Thursday, February 09, 2012

Here Is Another Area of the EMR That Needs Work It Seems. Problem Lists Are Really Useful. Will The PCEHR Provided List Be Useful?

The following article appeared recently.

Improved Patient Problem List Enhances Diagnoses

New clinical decision support tool gives doctors a better patient problem list, reminding doctors of those medical issues and leading to improved care, say researchers at Brigham & Women's Hospital in Boston.
By Ken Terry,  InformationWeek
January 30, 2012
A new clinical decision support tool developed by researchers at Harvard-affiliated Brigham & Women's Hospital in Boston can increase the completeness of patient problem lists in electronic health records (EHRs). Having all of a patient's diagnoses on a single list helps physicians provide better care, because they're more likely to treat a condition such as diabetes or hypertension if they're reminded of that problem when a patient visits.
Unfortunately, as a recent paper in the Journal of the American Medical Informatics Association noted, medical problem lists are often incomplete. In a previous study of a primary care network affiliated with Brigham & Women's, the authors found that "completeness ... ranged from 4.7% for renal insufficiency or failure to 50.7% for hypertension, 61.9% for diabetes, to a maximum of 78.5% for breast cancer, and other institutions have found similar results." Description: AdTech Ad
To increase the comprehensiveness of the diagnosis list, Adam Wright, MD, assistant professor of medicine at Brigham & Women's and Harvard Medical School, and his colleagues designed a "problem inference" tool that uses billing codes, lab results, medications, and other data to infer the missing diagnoses.
After validating the tool for 17 health conditions, the researchers set out to prove that it worked in the real world. They conducted a randomized trial involving 11 primary-care clinics in the Brigham & Women's network. The practices included 28 clinical areas, which were evenly divided between intervention and control sites.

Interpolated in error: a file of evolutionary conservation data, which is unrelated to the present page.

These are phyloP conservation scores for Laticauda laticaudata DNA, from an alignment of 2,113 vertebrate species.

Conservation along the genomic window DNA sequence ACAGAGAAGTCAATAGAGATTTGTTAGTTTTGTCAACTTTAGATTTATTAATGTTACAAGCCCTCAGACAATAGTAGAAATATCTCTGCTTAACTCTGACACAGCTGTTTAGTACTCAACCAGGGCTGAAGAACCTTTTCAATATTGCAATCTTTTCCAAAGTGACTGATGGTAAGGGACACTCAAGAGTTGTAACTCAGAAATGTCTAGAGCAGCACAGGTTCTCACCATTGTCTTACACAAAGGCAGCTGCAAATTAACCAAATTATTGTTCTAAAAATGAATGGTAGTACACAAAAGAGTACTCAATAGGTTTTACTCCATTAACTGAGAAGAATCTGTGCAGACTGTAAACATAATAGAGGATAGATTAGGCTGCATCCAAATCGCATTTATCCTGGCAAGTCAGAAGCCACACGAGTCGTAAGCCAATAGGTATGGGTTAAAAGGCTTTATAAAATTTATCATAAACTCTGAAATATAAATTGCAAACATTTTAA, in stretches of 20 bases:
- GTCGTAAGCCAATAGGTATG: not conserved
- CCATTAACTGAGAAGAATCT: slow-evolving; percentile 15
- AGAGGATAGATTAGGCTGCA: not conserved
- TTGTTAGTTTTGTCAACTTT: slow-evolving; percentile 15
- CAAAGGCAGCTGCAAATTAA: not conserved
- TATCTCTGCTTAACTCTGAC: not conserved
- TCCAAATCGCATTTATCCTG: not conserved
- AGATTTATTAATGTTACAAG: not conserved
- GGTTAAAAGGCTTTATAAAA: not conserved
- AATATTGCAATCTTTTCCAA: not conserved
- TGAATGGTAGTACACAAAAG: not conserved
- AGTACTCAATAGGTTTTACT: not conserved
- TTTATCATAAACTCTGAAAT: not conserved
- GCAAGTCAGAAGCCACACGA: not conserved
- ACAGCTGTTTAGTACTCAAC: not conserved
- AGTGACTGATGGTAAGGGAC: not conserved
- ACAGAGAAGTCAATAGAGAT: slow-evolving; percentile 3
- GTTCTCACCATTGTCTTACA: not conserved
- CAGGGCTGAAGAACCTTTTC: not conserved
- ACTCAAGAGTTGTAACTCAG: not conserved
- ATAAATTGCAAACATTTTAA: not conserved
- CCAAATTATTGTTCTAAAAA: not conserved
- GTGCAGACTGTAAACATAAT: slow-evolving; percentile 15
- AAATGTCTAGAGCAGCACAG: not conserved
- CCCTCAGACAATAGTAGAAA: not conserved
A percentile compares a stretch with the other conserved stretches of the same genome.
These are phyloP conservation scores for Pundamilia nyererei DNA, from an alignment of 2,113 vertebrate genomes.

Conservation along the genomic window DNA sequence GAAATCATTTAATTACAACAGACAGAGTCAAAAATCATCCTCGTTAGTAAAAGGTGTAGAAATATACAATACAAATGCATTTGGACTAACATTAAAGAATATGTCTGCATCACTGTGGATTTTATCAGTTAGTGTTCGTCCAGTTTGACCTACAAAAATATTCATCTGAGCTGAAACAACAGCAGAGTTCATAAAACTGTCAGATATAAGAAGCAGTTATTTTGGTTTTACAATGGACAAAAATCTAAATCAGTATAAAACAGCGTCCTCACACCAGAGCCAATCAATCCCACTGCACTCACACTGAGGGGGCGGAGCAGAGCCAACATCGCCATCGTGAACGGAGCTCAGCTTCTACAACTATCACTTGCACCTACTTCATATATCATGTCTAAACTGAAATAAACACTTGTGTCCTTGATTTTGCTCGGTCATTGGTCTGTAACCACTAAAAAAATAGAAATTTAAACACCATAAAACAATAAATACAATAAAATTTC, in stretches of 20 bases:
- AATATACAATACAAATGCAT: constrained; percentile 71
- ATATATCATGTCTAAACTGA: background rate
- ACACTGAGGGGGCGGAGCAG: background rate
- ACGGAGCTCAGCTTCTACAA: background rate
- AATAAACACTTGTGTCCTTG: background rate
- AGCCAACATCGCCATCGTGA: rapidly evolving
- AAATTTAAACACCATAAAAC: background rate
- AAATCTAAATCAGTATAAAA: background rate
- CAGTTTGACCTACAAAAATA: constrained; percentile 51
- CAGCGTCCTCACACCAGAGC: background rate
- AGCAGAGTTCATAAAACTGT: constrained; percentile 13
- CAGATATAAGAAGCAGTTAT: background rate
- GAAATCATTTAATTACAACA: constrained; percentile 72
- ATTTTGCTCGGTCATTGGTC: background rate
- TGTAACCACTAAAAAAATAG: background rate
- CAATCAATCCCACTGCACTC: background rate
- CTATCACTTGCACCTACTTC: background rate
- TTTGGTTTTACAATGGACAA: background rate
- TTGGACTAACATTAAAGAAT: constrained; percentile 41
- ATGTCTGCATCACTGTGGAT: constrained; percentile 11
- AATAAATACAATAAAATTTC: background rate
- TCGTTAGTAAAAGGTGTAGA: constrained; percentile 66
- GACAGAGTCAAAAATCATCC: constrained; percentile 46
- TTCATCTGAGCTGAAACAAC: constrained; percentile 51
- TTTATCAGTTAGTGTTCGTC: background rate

The results of the six-month trial were promising. The physicians in the intervention sites accepted 41% of the 17,000 alerts about missing diagnoses that they received. They also added 70% of the problems in the alerts to their problem lists. Including new and old problems, the intervention sites added nearly three times as many diagnoses to the lists as the control sites did.
More here:
The .pdf for the full paper is found here:
The abstract is found here:
J Am Med Inform Assoc doi:10.1136/amiajnl-2011-000521
  • Research and applications

Improving completeness of electronic problem lists through clinical decision support: a randomized, controlled trial

  1. Adam Wright1,2,3,
  2. Justine Pang1,2,
  3. Joshua C Feblowitz1,2,
  4. Francine L Maloney2,
  5. Allison R Wilcox2,
  6. Karen Sax McLoughlin1,
  7. Harley Ramelson1,2,3,
  8. Louise Schneider1,3,
  9. David W Bates1,2,3,4
Author Affiliations
1.       1Division of General Internal Medicine, Brigham & Women's Hospital, Boston, Massachusetts, USA
2.       2Partners HealthCare, Boston, Massachusetts, USA
3.       3Harvard Medical School, Boston, Massachusetts, USA
4.       4Department of Health Policy and Management, Harvard School of Public Health, Boston, Massachusetts, USA
  1. Correspondence to Dr Adam Wright, Brigham and Women's Hospital, 1620 Tremont St, Boston, MA 02115, USA; awright5@partners.org
  • Received 2 August 2011
  • Accepted 5 December 2011
  • Published Online First 3 January 2012

Abstract

Background Accurate clinical problem lists are critical for patient care, clinical decision support, population reporting, quality improvement, and research. However, problem lists are often incomplete or out of date.
Objective To determine whether a clinical alerting system, which uses inference rules to notify providers of undocumented problems, improves problem list documentation.
Study Design and Methods Inference rules for 17 conditions were constructed and an electronic health record-based intervention was evaluated to improve problem documentation. A cluster randomized trial was conducted of 11 participating clinics affiliated with a large academic medical center, totaling 28 primary care clinical areas, with 14 receiving the intervention and 14 as controls. The intervention was a clinical alert directed to the provider that suggested adding a problem to the electronic problem list based on inference rules. The primary outcome measure was acceptance of the alert. The number of study problems added in each arm as a pre-specified secondary outcome was also assessed. Data were collected during 6-month pre-intervention (11/2009–5/2010) and intervention (5/2010–11/2010) periods.
Results 17 043 alerts were presented, of which 41.1% were accepted. In the intervention arm, providers documented significantly more study problems (adjusted OR=3.4, p<0.001), with an absolute difference of 6277 additional problems. In the intervention group, 70.4% of all study problems were added via the problem list alerts. Significant increases in problem notation were observed for 13 of 17 conditions.
Conclusion Problem inference alerts significantly increase notation of important patient problems in primary care, which in turn has the potential to facilitate quality improvement.
----- End Abstract.
A very interesting study - especially revealing just how incomplete problem lists can be and how important they are in making sure all the relevant issues are addressed at a visit!
It also makes it clear that maintaining quality information is actually hard work!
David.

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